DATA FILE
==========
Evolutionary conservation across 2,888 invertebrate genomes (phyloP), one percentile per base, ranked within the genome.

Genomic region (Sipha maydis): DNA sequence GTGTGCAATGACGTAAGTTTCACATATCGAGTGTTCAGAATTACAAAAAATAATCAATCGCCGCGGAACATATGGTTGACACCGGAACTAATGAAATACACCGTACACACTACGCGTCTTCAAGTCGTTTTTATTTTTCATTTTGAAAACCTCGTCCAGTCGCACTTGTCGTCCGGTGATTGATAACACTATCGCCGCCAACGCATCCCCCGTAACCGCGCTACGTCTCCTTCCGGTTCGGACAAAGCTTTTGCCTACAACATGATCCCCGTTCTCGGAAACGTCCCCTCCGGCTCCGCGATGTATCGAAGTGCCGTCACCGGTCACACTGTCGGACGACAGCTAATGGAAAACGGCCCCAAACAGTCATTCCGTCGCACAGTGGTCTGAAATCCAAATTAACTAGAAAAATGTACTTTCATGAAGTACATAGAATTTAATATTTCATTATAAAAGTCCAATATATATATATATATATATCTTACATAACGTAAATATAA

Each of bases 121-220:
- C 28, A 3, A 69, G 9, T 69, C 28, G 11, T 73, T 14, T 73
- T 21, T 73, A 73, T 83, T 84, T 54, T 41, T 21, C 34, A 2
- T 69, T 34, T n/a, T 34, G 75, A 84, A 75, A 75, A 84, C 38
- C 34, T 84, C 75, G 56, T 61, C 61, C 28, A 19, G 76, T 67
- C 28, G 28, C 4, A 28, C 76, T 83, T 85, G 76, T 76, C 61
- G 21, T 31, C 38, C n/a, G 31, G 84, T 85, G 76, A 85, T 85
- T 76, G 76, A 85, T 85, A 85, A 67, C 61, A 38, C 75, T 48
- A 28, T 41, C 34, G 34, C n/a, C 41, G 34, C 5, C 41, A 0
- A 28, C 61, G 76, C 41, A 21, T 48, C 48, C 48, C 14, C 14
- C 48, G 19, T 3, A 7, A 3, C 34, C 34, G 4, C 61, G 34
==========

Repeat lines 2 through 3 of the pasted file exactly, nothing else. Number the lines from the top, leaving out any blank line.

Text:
Genomic region (Sipha maydis): DNA sequence GTGTGCAATGACGTAAGTTTCACATATCGAGTGTTCAGAATTACAAAAAATAATCAATCGCCGCGGAACATATGGTTGACACCGGAACTAATGAAATACACCGTACACACTACGCGTCTTCAAGTCGTTTTTATTTTTCATTTTGAAAACCTCGTCCAGTCGCACTTGTCGTCCGGTGATTGATAACACTATCGCCGCCAACGCATCCCCCGTAACCGCGCTACGTCTCCTTCCGGTTCGGACAAAGCTTTTGCCTACAACATGATCCCCGTTCTCGGAAACGTCCCCTCCGGCTCCGCGATGTATCGAAGTGCCGTCACCGGTCACACTGTCGGACGACAGCTAATGGAAAACGGCCCCAAACAGTCATTCCGTCGCACAGTGGTCTGAAATCCAAATTAACTAGAAAAATGTACTTTCATGAAGTACATAGAATTTAATATTTCATTATAAAAGTCCAATATATATATATATATATATCTTACATAACGTAAATATAA

Each of bases 121-220: